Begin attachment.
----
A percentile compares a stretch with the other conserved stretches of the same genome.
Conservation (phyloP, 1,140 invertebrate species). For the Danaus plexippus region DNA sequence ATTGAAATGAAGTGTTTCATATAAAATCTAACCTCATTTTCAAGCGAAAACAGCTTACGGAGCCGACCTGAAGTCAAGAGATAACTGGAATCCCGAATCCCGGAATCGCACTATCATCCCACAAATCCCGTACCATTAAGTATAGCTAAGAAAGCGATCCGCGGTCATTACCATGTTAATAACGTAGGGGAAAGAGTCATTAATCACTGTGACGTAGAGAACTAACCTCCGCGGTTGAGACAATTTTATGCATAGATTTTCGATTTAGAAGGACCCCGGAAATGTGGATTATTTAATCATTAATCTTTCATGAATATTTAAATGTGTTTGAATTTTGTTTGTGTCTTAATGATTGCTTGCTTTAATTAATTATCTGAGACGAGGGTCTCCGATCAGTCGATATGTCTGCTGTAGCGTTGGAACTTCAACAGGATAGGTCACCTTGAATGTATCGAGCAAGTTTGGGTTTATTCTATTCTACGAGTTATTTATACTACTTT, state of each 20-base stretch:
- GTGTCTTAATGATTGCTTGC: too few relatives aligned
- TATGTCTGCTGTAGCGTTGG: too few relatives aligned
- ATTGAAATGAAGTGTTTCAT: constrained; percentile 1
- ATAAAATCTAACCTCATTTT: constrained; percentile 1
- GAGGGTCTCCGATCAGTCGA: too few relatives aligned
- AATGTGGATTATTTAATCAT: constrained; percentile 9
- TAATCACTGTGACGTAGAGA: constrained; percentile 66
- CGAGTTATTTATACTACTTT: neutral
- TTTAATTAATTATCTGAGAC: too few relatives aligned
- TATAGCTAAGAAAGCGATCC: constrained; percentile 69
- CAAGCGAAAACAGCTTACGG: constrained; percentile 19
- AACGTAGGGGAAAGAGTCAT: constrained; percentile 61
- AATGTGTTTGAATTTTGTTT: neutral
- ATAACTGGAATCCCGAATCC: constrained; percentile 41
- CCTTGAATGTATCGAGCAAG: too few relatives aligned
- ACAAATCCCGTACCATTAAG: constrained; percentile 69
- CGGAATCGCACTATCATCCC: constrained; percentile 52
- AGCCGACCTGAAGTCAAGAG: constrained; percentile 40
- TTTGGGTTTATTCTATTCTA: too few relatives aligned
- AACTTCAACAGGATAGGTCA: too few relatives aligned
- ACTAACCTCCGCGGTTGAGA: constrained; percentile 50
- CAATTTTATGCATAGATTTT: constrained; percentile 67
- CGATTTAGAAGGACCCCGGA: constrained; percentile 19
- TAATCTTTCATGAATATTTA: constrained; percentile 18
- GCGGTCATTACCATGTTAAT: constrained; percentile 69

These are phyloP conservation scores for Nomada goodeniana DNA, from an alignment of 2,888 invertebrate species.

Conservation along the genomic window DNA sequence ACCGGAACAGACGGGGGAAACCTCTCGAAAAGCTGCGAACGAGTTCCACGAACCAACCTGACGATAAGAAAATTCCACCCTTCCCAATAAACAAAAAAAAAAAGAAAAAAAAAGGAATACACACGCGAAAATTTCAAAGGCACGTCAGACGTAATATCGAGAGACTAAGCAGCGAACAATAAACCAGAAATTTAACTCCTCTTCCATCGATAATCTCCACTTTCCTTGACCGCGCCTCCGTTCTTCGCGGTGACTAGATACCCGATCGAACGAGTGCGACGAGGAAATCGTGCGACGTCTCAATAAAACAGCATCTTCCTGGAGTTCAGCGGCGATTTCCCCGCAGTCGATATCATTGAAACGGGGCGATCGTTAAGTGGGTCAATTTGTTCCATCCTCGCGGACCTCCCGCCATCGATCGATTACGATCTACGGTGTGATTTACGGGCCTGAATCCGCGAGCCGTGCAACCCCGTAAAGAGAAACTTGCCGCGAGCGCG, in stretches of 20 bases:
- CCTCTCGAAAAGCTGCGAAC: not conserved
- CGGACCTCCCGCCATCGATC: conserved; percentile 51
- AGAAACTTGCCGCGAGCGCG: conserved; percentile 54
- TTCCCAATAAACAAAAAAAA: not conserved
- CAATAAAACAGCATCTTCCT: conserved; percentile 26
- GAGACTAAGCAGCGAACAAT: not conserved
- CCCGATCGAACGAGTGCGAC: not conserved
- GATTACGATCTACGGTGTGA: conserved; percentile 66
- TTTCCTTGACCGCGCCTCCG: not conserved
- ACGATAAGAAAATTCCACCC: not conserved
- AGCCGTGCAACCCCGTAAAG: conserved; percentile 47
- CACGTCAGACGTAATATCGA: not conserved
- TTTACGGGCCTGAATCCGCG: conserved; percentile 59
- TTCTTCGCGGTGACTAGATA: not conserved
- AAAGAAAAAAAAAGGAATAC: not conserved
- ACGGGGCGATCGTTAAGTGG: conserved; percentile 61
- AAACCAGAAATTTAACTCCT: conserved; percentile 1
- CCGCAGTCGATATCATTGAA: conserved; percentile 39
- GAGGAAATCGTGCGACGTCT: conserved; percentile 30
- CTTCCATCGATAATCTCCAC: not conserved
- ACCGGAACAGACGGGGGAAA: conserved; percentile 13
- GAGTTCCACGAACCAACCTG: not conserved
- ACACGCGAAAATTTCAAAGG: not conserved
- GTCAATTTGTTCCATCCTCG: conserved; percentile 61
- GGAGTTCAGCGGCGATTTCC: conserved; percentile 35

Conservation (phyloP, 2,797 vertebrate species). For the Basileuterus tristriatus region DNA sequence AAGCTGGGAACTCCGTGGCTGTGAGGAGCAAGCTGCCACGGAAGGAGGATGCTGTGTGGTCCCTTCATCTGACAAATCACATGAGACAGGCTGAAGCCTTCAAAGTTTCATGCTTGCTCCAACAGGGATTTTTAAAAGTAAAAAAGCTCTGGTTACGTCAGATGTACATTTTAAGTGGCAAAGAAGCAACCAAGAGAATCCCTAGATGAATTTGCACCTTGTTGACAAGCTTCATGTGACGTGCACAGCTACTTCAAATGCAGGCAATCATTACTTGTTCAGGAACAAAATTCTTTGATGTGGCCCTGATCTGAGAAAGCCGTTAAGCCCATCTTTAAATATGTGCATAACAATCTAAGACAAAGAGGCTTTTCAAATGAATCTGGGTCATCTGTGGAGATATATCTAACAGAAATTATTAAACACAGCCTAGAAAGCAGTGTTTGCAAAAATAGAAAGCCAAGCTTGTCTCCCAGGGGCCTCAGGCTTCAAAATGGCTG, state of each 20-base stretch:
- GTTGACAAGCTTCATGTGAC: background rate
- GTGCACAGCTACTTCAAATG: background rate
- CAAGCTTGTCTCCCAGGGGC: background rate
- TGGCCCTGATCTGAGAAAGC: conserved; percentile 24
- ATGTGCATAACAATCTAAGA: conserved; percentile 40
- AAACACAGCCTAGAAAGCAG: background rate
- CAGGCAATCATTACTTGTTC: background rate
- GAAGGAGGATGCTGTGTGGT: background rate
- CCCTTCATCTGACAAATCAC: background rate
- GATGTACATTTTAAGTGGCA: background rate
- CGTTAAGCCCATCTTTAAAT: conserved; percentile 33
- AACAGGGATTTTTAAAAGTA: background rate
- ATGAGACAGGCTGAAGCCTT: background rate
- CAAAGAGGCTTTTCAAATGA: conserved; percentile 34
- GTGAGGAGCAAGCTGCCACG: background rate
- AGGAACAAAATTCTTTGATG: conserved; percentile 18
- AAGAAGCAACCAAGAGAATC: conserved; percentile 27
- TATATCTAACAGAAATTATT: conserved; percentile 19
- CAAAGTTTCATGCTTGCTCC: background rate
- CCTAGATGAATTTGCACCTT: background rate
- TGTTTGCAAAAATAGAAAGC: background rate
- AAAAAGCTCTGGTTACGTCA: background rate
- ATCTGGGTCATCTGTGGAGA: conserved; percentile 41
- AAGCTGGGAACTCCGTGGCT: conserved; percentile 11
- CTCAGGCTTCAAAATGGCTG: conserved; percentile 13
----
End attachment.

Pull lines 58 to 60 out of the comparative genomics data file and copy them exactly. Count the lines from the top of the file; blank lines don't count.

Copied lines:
- CAAGCTTGTCTCCCAGGGGC: background rate
- TGGCCCTGATCTGAGAAAGC: conserved; percentile 24
- ATGTGCATAACAATCTAAGA: conserved; percentile 40